Red Lion Holdings acquires majority stake in Red Mist Leisure
Red Lion Holdings LLP - a joint venture between industry investors David Ramsey, Jason Myers and leading European real estate private equity investor Revcap – has acquired a majority stake in Surrey and Hampshire-based pub company Red Mist Leisure.
The deal is intended to accelerate the expansion of the Red Mist’s portfolio of managed gastropubs across the south of England and further afield.
“This investment is an exciting and very positive development for our company, our teams and our customers,” Mark Robson, managing director at Red Mist Leisure explained.
“I am so proud of what Red Mist has achieved since we started in 2004 and this new equity injection provides us with the capital to expand our business in the future.”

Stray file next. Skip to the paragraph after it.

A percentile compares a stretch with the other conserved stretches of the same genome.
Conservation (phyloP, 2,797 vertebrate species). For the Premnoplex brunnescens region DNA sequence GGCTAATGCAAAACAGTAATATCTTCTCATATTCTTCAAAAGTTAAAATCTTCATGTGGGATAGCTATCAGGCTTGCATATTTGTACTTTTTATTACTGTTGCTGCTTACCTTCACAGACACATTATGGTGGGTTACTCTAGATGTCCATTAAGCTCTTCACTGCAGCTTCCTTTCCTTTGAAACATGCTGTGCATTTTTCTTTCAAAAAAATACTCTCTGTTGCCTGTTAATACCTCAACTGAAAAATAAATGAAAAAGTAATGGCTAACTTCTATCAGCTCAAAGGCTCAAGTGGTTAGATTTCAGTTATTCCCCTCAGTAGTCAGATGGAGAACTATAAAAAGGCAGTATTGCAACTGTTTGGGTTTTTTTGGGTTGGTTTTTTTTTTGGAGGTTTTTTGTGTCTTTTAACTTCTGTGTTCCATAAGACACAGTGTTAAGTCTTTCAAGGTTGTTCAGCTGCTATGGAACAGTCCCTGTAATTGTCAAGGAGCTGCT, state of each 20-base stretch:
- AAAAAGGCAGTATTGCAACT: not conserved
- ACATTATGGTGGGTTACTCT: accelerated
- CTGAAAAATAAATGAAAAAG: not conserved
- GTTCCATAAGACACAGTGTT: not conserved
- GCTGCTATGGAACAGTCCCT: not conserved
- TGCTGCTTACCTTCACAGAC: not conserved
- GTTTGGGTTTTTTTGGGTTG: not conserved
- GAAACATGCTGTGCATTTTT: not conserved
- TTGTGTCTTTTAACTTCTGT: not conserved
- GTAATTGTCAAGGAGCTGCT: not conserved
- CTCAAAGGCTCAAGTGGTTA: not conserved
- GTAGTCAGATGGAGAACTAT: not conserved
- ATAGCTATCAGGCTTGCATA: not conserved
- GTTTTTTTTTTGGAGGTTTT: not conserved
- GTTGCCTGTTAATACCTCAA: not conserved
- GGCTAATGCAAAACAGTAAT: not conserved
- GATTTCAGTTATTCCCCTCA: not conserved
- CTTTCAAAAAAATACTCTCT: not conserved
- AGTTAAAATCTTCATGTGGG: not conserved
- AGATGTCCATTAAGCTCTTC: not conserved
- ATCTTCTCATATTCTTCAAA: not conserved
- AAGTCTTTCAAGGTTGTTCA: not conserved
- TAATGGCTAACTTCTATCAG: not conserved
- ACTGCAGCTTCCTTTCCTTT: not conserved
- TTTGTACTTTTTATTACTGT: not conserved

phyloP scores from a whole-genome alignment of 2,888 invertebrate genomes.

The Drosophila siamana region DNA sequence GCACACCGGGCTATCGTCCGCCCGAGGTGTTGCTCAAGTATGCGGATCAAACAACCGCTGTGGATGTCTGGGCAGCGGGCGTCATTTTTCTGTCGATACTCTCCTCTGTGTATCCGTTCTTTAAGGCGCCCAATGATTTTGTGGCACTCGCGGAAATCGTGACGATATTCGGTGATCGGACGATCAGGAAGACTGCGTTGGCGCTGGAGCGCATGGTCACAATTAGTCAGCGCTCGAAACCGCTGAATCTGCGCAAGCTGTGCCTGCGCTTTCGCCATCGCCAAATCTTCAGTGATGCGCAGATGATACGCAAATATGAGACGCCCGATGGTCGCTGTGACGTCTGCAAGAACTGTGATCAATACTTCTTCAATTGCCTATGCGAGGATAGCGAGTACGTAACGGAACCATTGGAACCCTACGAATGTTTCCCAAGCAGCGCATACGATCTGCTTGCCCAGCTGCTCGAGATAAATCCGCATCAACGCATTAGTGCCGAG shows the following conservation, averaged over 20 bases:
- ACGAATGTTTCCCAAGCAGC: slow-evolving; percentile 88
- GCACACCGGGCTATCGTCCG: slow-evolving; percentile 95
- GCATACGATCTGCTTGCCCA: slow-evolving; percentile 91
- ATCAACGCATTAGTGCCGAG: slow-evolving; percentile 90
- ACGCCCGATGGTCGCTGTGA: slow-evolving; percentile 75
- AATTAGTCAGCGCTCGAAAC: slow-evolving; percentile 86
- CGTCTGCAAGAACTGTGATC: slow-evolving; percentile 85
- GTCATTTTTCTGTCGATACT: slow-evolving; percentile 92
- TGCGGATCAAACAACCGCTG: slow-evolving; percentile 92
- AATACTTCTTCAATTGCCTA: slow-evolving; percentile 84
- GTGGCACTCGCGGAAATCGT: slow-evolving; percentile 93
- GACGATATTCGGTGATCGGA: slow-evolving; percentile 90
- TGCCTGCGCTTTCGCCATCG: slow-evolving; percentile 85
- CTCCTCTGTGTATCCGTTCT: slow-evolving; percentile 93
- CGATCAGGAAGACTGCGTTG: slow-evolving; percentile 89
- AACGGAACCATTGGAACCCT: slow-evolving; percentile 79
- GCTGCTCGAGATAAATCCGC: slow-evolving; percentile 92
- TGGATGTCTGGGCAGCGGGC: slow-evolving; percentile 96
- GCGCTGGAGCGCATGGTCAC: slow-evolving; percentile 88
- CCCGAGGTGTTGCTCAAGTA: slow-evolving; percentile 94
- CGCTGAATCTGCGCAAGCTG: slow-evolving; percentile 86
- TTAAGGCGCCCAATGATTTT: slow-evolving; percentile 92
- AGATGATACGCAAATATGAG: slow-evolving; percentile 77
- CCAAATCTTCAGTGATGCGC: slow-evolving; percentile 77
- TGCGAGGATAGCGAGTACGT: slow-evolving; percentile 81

Oxford's Lamb & Flag to close as 'not currently financially viable'
A historic pub is to close after four centuries after the pressures of the pandemic rendered it unable to break even.
The Lamb & Flag in St Giles, Oxford, will close after poor trade in the past year, according to its owner Oxford University’s St John’s College.
The pub has served the city since at least 1566 and hosted historic figures including writers JRR Tolkien, CS Lewis and Thomas Hard. It is a Grade II listed building.
The Lamb & Flag (Oxford) Limited, “will close and cease operations at the public house on 31 January 2021,” the college said in a statement.
Rowton Brewery purchases third pub
Telford-based Rowton Brewery has acquired the Wrekin Inn in Wellington, Shropshire – it’s third site after the Pheasant, also in Wellington, and the Old Fighting Cocks in Oakengates, Shropshire.